Analysis of Leadership and Management (L&M)
L&M are intertwined, as demonstrated by IPMA: "Leadership…involves the ability to choose and apply appropriate styles of management in different situations" (IPMA, 2015, p. 76). Both have similar processes (Northouse, 2016, p. 13) and are essential in order to achieve goals (PMI, 2017a, p. 62); leaders and managers must work closely together (Mendenhall, et al., 2012, p. 493); managers should have their leadership skills developed in a variety of complex contexts in order to be effective (Mendenhall, et al., 2012, pp. 501,502). While management is assigned, leadership may be emergent, with team members functioning as leaders in specific situations (Northouse, 2016, p. 8).
Management provides direction through set behaviours, while leadership provides guidance through influencing others (PMI, 2017a, p. 64). Thus, management is functional while leadership is relationship-focused (Maccoby, 2000, p. 58), the former seeks stability while the latter is about constructive change (Northouse, 2016, p. 13). The image below demonstrates key differences between the two:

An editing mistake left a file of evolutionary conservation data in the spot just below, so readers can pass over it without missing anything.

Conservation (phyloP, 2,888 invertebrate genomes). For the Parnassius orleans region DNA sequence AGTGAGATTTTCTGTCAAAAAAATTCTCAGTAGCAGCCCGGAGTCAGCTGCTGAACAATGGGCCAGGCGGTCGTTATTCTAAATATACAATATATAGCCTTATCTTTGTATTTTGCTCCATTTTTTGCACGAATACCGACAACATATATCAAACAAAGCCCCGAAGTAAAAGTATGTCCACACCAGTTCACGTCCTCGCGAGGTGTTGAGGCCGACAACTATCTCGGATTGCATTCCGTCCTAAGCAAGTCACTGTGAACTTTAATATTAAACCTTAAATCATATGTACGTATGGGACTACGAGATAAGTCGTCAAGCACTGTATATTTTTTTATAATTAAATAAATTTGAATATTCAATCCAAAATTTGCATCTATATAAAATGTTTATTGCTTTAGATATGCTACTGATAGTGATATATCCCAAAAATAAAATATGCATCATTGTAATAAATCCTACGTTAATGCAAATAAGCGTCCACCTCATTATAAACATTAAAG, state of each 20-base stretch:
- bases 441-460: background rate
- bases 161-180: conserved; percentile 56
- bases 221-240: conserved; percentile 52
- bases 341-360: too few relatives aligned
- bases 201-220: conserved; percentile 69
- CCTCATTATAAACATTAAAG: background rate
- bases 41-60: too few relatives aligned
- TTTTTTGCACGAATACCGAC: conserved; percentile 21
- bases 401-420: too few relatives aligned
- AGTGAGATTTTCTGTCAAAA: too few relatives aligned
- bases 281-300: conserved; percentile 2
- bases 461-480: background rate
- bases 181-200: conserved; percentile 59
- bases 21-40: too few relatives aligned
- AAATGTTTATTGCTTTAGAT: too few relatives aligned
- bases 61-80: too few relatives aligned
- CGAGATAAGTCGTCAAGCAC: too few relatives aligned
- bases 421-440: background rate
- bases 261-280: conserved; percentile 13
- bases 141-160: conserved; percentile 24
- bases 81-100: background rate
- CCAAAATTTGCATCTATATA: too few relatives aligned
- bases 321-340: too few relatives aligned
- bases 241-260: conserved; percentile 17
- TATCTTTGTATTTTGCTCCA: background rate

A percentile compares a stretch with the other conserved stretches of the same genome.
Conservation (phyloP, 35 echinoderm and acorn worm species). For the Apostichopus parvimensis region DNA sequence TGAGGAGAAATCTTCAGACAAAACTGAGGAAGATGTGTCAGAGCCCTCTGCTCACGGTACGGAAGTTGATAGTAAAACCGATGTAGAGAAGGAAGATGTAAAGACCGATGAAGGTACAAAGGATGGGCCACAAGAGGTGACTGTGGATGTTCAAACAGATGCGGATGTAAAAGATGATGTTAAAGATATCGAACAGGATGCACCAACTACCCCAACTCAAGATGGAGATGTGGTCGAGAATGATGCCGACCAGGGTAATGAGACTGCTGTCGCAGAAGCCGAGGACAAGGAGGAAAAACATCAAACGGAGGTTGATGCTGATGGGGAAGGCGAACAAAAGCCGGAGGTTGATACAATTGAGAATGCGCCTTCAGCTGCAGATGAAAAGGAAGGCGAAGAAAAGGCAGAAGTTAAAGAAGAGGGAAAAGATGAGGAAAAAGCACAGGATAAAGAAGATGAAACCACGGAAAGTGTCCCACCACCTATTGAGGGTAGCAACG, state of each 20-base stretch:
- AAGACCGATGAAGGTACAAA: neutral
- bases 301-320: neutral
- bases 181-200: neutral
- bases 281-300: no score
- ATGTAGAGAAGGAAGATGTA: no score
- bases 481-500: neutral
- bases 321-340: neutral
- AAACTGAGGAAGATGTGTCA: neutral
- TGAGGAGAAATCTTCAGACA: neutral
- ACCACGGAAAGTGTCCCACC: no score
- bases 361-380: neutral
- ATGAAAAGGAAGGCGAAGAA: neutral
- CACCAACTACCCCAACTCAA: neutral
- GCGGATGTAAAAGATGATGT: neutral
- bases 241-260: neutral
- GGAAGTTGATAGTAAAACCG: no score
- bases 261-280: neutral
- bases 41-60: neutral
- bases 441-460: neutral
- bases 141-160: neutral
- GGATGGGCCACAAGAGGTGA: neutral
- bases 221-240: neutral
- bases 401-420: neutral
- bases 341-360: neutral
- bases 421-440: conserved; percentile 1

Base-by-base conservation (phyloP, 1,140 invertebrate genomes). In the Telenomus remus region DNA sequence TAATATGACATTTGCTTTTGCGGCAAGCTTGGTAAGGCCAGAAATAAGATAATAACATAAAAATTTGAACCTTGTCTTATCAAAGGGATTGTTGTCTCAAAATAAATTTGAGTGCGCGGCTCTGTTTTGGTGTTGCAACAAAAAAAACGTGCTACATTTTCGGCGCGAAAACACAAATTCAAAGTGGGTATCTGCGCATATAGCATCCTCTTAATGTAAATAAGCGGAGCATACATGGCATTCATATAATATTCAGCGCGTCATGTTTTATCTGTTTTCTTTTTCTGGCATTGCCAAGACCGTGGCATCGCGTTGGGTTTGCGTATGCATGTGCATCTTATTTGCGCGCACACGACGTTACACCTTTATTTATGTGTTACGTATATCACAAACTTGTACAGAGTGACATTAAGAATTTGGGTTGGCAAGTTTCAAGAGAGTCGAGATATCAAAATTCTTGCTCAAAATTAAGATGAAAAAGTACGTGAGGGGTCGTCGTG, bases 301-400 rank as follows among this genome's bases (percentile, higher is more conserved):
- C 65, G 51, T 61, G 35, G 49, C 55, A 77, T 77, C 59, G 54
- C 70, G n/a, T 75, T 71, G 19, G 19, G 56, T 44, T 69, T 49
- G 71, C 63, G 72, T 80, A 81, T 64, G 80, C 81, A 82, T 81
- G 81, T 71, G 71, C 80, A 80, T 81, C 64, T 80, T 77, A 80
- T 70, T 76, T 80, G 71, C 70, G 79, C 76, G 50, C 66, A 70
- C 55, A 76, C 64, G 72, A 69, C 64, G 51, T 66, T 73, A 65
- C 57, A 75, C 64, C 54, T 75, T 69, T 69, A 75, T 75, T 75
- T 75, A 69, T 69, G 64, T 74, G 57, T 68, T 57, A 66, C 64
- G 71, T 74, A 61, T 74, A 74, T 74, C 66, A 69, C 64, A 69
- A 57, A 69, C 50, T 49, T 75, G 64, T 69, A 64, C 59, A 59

Figure 1: Majed Abdeen after (PMI, 2017a, p. 64)
Thus, we can see that management facilitates, while leadership builds trust (Maccoby, 2000, p. 58). Considering positional functions in the literature, management is procedural, with tasks including planning, budgeting, organizing, staffing, and controlling, problem and solving, while leadership is less-so, focusing on establishing direction and vision, aligning people, ideas, and goals, and motivating and inspiring others (Northouse, 2016, p. 13; Weathersby, 1999, p. 5).
Impact on Project Management